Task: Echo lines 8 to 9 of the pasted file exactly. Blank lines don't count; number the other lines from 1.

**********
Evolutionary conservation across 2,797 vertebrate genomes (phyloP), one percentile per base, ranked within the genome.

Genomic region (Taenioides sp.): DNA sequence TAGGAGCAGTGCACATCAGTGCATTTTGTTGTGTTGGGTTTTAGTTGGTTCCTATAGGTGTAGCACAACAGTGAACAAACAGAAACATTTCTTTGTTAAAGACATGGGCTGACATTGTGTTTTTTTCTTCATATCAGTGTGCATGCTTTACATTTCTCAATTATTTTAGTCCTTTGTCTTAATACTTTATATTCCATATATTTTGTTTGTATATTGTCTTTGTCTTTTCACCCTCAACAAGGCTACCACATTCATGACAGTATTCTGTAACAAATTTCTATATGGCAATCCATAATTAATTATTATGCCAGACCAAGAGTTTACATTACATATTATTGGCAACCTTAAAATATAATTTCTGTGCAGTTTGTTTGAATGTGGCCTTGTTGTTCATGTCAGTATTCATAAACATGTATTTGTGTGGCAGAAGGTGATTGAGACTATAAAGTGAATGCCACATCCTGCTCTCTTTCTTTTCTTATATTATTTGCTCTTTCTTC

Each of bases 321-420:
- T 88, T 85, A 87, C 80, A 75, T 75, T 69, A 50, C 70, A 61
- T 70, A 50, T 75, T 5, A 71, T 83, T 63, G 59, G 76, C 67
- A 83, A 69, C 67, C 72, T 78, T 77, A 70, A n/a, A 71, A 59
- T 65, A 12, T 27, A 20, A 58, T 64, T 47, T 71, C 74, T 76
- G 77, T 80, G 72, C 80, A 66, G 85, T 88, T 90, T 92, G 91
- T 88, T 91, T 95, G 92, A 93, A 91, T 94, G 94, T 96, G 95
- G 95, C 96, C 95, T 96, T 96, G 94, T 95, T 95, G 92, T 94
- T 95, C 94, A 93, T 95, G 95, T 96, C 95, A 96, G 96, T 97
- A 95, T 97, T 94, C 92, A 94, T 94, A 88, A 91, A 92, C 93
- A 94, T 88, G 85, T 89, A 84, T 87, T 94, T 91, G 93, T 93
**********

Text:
- G 77, T 80, G 72, C 80, A 66, G 85, T 88, T 90, T 92, G 91
- T 88, T 91, T 95, G 92, A 93, A 91, T 94, G 94, T 96, G 95